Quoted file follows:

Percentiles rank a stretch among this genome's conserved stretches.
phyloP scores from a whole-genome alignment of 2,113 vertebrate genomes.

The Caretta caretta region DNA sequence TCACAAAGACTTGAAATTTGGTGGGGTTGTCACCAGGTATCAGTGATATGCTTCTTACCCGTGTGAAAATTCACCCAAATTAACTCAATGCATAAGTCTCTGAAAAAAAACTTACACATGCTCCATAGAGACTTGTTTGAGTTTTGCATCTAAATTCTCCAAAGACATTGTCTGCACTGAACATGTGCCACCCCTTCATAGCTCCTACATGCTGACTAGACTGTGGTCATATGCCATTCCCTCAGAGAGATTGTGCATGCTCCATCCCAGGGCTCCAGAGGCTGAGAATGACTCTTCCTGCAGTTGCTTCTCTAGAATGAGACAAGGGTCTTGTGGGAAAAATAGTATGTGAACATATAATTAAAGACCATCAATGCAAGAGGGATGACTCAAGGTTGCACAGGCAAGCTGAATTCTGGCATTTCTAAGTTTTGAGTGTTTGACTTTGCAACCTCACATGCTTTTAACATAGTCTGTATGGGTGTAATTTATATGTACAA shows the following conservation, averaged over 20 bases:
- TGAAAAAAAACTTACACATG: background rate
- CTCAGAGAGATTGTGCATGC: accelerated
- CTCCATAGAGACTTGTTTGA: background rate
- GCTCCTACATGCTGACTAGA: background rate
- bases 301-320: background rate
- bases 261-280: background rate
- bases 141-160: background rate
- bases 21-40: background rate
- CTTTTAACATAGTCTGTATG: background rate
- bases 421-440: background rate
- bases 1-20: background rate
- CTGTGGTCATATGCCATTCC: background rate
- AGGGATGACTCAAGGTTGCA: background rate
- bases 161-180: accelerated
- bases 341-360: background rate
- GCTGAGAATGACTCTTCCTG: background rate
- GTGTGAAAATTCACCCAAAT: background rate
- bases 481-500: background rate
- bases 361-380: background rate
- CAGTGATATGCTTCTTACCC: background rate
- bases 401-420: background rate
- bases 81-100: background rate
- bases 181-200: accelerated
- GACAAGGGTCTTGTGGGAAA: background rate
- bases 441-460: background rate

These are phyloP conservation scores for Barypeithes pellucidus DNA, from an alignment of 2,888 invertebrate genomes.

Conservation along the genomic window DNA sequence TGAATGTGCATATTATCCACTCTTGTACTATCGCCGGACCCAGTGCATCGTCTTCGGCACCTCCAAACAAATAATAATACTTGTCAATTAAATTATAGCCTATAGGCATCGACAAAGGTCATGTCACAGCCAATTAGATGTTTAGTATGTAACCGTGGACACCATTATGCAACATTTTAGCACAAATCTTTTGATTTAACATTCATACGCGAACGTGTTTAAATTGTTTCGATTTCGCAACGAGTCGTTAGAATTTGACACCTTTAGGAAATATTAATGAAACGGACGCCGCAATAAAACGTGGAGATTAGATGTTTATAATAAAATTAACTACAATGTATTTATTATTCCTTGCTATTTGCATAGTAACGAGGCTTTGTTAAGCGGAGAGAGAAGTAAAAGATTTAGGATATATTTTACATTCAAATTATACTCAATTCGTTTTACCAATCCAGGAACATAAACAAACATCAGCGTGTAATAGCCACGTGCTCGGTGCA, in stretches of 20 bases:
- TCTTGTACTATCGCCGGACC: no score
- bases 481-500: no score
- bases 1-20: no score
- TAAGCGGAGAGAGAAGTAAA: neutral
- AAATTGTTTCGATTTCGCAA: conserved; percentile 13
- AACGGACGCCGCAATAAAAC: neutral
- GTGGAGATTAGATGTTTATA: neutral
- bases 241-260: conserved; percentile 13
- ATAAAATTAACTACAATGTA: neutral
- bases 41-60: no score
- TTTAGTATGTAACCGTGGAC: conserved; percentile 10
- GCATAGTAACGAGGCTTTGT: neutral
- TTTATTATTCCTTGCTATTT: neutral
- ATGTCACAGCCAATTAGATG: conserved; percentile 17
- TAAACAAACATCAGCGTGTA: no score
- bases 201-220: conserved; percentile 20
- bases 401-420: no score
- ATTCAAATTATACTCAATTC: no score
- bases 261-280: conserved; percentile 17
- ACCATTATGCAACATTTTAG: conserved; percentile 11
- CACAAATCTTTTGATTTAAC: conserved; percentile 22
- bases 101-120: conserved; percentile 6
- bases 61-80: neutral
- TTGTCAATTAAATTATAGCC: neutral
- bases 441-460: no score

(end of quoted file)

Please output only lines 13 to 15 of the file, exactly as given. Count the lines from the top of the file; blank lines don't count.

- bases 421-440: background rate
- bases 1-20: background rate
- CTGTGGTCATATGCCATTCC: background rate